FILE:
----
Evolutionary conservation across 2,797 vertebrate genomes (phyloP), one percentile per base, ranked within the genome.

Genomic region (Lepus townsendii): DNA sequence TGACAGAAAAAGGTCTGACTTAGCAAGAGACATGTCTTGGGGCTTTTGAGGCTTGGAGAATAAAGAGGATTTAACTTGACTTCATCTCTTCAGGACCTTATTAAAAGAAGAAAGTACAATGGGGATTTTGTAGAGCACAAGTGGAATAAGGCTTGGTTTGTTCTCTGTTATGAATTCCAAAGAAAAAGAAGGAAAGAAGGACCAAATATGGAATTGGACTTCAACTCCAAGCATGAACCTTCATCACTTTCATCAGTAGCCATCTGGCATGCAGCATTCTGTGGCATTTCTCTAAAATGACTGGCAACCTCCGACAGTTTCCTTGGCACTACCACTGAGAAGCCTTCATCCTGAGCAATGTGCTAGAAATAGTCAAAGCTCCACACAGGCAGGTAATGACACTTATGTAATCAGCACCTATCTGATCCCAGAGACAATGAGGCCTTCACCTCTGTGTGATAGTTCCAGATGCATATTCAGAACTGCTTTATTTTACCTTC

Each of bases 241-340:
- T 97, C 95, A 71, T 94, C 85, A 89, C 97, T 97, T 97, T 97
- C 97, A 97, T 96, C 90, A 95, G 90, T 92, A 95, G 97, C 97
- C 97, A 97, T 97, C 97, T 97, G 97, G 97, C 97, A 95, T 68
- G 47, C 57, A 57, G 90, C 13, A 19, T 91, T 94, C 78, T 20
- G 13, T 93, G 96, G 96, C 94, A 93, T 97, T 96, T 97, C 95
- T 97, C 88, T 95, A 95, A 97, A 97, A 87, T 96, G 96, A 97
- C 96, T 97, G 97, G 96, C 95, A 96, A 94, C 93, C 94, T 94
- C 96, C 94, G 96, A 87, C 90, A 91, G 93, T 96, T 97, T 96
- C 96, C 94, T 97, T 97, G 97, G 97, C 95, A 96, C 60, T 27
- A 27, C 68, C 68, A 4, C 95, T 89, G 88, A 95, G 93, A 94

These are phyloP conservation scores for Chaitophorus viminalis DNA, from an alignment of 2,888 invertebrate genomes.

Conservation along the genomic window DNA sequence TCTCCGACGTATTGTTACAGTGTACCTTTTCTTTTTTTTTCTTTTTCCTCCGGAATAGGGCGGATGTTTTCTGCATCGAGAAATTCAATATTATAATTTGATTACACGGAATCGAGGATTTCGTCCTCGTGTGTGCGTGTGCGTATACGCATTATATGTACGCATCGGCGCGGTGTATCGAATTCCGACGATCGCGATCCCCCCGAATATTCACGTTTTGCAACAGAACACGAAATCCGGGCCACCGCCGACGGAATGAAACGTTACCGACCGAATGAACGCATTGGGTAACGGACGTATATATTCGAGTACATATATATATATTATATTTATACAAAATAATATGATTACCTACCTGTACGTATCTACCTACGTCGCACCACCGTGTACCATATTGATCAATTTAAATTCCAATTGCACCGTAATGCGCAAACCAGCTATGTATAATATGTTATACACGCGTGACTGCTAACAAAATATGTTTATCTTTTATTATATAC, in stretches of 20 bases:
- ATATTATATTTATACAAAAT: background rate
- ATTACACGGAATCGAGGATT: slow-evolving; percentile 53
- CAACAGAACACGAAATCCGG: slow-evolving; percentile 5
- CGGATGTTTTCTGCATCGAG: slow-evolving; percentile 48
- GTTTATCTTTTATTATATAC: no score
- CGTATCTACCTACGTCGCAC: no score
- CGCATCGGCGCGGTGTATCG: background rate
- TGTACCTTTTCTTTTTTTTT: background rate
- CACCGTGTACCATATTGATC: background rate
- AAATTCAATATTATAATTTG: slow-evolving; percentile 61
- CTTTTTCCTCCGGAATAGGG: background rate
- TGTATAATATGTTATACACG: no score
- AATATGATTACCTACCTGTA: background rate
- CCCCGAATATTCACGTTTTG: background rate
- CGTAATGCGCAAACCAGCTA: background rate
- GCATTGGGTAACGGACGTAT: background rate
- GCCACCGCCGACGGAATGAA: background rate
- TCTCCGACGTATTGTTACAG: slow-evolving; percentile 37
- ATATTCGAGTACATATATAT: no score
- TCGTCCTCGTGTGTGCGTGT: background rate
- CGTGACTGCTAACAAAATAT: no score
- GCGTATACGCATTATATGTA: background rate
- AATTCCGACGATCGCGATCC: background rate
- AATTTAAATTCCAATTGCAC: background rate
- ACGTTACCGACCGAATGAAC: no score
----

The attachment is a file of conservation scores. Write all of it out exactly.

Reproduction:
Evolutionary conservation across 2,797 vertebrate genomes (phyloP), one percentile per base, ranked within the genome.

Genomic region (Lepus townsendii): DNA sequence TGACAGAAAAAGGTCTGACTTAGCAAGAGACATGTCTTGGGGCTTTTGAGGCTTGGAGAATAAAGAGGATTTAACTTGACTTCATCTCTTCAGGACCTTATTAAAAGAAGAAAGTACAATGGGGATTTTGTAGAGCACAAGTGGAATAAGGCTTGGTTTGTTCTCTGTTATGAATTCCAAAGAAAAAGAAGGAAAGAAGGACCAAATATGGAATTGGACTTCAACTCCAAGCATGAACCTTCATCACTTTCATCAGTAGCCATCTGGCATGCAGCATTCTGTGGCATTTCTCTAAAATGACTGGCAACCTCCGACAGTTTCCTTGGCACTACCACTGAGAAGCCTTCATCCTGAGCAATGTGCTAGAAATAGTCAAAGCTCCACACAGGCAGGTAATGACACTTATGTAATCAGCACCTATCTGATCCCAGAGACAATGAGGCCTTCACCTCTGTGTGATAGTTCCAGATGCATATTCAGAACTGCTTTATTTTACCTTC

Each of bases 241-340:
- T 97, C 95, A 71, T 94, C 85, A 89, C 97, T 97, T 97, T 97
- C 97, A 97, T 96, C 90, A 95, G 90, T 92, A 95, G 97, C 97
- C 97, A 97, T 97, C 97, T 97, G 97, G 97, C 97, A 95, T 68
- G 47, C 57, A 57, G 90, C 13, A 19, T 91, T 94, C 78, T 20
- G 13, T 93, G 96, G 96, C 94, A 93, T 97, T 96, T 97, C 95
- T 97, C 88, T 95, A 95, A 97, A 97, A 87, T 96, G 96, A 97
- C 96, T 97, G 97, G 96, C 95, A 96, A 94, C 93, C 94, T 94
- C 96, C 94, G 96, A 87, C 90, A 91, G 93, T 96, T 97, T 96
- C 96, C 94, T 97, T 97, G 97, G 97, C 95, A 96, C 60, T 27
- A 27, C 68, C 68, A 4, C 95, T 89, G 88, A 95, G 93, A 94

These are phyloP conservation scores for Chaitophorus viminalis DNA, from an alignment of 2,888 invertebrate genomes.

Conservation along the genomic window DNA sequence TCTCCGACGTATTGTTACAGTGTACCTTTTCTTTTTTTTTCTTTTTCCTCCGGAATAGGGCGGATGTTTTCTGCATCGAGAAATTCAATATTATAATTTGATTACACGGAATCGAGGATTTCGTCCTCGTGTGTGCGTGTGCGTATACGCATTATATGTACGCATCGGCGCGGTGTATCGAATTCCGACGATCGCGATCCCCCCGAATATTCACGTTTTGCAACAGAACACGAAATCCGGGCCACCGCCGACGGAATGAAACGTTACCGACCGAATGAACGCATTGGGTAACGGACGTATATATTCGAGTACATATATATATATTATATTTATACAAAATAATATGATTACCTACCTGTACGTATCTACCTACGTCGCACCACCGTGTACCATATTGATCAATTTAAATTCCAATTGCACCGTAATGCGCAAACCAGCTATGTATAATATGTTATACACGCGTGACTGCTAACAAAATATGTTTATCTTTTATTATATAC, in stretches of 20 bases:
- ATATTATATTTATACAAAAT: background rate
- ATTACACGGAATCGAGGATT: slow-evolving; percentile 53
- CAACAGAACACGAAATCCGG: slow-evolving; percentile 5
- CGGATGTTTTCTGCATCGAG: slow-evolving; percentile 48
- GTTTATCTTTTATTATATAC: no score
- CGTATCTACCTACGTCGCAC: no score
- CGCATCGGCGCGGTGTATCG: background rate
- TGTACCTTTTCTTTTTTTTT: background rate
- CACCGTGTACCATATTGATC: background rate
- AAATTCAATATTATAATTTG: slow-evolving; percentile 61
- CTTTTTCCTCCGGAATAGGG: background rate
- TGTATAATATGTTATACACG: no score
- AATATGATTACCTACCTGTA: background rate
- CCCCGAATATTCACGTTTTG: background rate
- CGTAATGCGCAAACCAGCTA: background rate
- GCATTGGGTAACGGACGTAT: background rate
- GCCACCGCCGACGGAATGAA: background rate
- TCTCCGACGTATTGTTACAG: slow-evolving; percentile 37
- ATATTCGAGTACATATATAT: no score
- TCGTCCTCGTGTGTGCGTGT: background rate
- CGTGACTGCTAACAAAATAT: no score
- GCGTATACGCATTATATGTA: background rate
- AATTCCGACGATCGCGATCC: background rate
- AATTTAAATTCCAATTGCAC: background rate
- ACGTTACCGACCGAATGAAC: no score